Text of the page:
Be Like Water: Lessons on Leadership from Wing Chun Gung Fu


by Alex Hernandez and Adam Williss


As leaders in a constantly changing business and technology climate, the value of having a clear understanding of the fundamental conditions of success cannot be underestimated.

Most people, however, are completely clueless when it comes to the fundamentals of success. Even if they experienced great success in the past, they may be unable to clearly identify what it was that got them there and therefore unclear on how to replicate those actions, behaviors, or choices. As a result, they struggle to get back to the mindset that made them so successful.

The good news is, this struggle is unnecessary. The fundamental conditions of success are much easier to identify, and much easier to achieve, than most of us make them. They’re very specific and very constant. Most importantly, they aren’t as distant as we often imagine them to be.

They also aren’t new. These universal principles have existed since the beginning of time—fragmented and scattered, you can find evidence of these principles in literature and philosophy going back centuries. But they can also be found in unexpected places. In fact, we found them in a surprisingly complete package. Not in a business management or a self-help book, but in the work of a man whose name is synonymous with the leadership characteristics of passion, courage, strength, flexibility, confidence, change, and innovation: Bruce Lee.

Maybe the best way to understand Bruce Lee is through his own words:

“Empty your mind, be formless. Shapeless, like water. If you put water into a cup, it becomes the cup. You put water into a bottle and it becomes the bottle. You put it in a teapot, it becomes the teapot. Now, water can flow or it can crash. Be water, my friend.”

Bruce Lee is a shining example of leadership, success, and what it means to be your best. He was all about making the most of what you’ve got, seeking truth knowledge, and applying what you know.

Born in the Year of the Dragon, Bruce Lee took up the study of Wing Chun Gung Fu as a teenager. (Gung Fu is the Cantonese pronunciation of the more common Kung Fu, the Mandarin pronunciation.) At the age of 13, Bruce was introduced to Yip Man (aka Ip Man), the man who originated the art of Wing Chun, an form of martial arts known for, among other things, its close-quarters fighting efficiency. For the next five years, until he moved to America at the age of eighteen, Bruce immersed himself in the study of Wing Chun, and he revered Yip Man as both a teacher and a wise leader. Yip Man was largely responsible for shaping Bruce’s personal philosophy.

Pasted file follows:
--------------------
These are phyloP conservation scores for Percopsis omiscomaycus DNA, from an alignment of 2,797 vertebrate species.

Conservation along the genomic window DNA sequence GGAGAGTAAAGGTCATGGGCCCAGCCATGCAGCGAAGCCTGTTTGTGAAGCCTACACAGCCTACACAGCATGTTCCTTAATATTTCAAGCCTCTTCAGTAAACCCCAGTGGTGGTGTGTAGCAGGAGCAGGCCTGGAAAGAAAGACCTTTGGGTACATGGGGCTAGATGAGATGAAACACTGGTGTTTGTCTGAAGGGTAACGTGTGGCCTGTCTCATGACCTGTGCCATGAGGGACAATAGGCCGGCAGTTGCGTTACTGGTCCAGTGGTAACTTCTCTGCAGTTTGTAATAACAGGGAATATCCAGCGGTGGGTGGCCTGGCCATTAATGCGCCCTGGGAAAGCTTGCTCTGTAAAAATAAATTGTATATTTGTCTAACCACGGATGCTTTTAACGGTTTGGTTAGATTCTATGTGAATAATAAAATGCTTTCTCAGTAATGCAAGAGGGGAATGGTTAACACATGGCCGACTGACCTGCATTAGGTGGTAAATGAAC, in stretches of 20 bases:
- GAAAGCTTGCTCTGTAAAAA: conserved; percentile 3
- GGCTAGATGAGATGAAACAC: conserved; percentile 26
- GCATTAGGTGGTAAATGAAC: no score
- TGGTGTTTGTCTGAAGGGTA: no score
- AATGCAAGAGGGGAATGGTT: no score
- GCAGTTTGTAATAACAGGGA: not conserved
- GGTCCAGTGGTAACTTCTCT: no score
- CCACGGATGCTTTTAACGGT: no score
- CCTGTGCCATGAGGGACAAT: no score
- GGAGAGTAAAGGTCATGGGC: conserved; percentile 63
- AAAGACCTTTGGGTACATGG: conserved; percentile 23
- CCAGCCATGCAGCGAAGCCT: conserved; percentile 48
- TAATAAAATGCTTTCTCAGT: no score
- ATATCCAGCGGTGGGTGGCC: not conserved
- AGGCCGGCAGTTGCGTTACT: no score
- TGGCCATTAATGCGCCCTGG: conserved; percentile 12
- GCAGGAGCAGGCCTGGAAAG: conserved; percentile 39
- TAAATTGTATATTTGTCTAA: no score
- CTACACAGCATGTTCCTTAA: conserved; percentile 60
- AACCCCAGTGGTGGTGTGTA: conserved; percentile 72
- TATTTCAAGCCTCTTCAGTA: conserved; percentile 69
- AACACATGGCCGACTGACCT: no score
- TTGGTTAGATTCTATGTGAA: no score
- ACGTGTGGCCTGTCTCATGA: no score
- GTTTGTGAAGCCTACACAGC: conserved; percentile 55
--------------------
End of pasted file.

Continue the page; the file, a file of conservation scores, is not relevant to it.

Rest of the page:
So, what do great leaders like Bruce Lee do differently? Simply put, they understand and are able to apply six universal principles.

Relax

Every day, business leaders are faced with competing decisions and challenges, which can cause considerable frustration and anxiety. Relaxation is the first step toward achieving clarity. Through proper breathing techniques, postural control, and an awareness of being in the moment, you can achieve a state of calm in the center of a storm.

Deep down, you already have all the answers. The key is to stop resisting and overthinking so that you can allow yourself to feel. When you relax and find your center, you find yourself. You find what feels right, not what you’re forced to do by others.

If you can’t maintain your center under pressure, you’ll never reach higher levels of leadership and authority. You have to allow yourself to tap into your potential (which is unlimited!). This takes patience and trust: patience with yourself, and trust in your own abilities. Bruce often said,” Don’t think, feel!” When it comes to highly effective leadership, feeling is everything.

Move Forward

When faced with difficult decisions or challenges, most people retreat or immediately go on the defensive. This is only natural; our instinct as humans is to resist or back away from things we perceive as challenges. However, resisting or going on the defensive takes us away from our goals. Resisting actually locks us into fighting the challenge and takes our mind completely away from the possibilities and opportunities in each situation.

As leaders, we must to look at every single situation as an opportunity to get closer to our goals. This is what is meant by moving forward.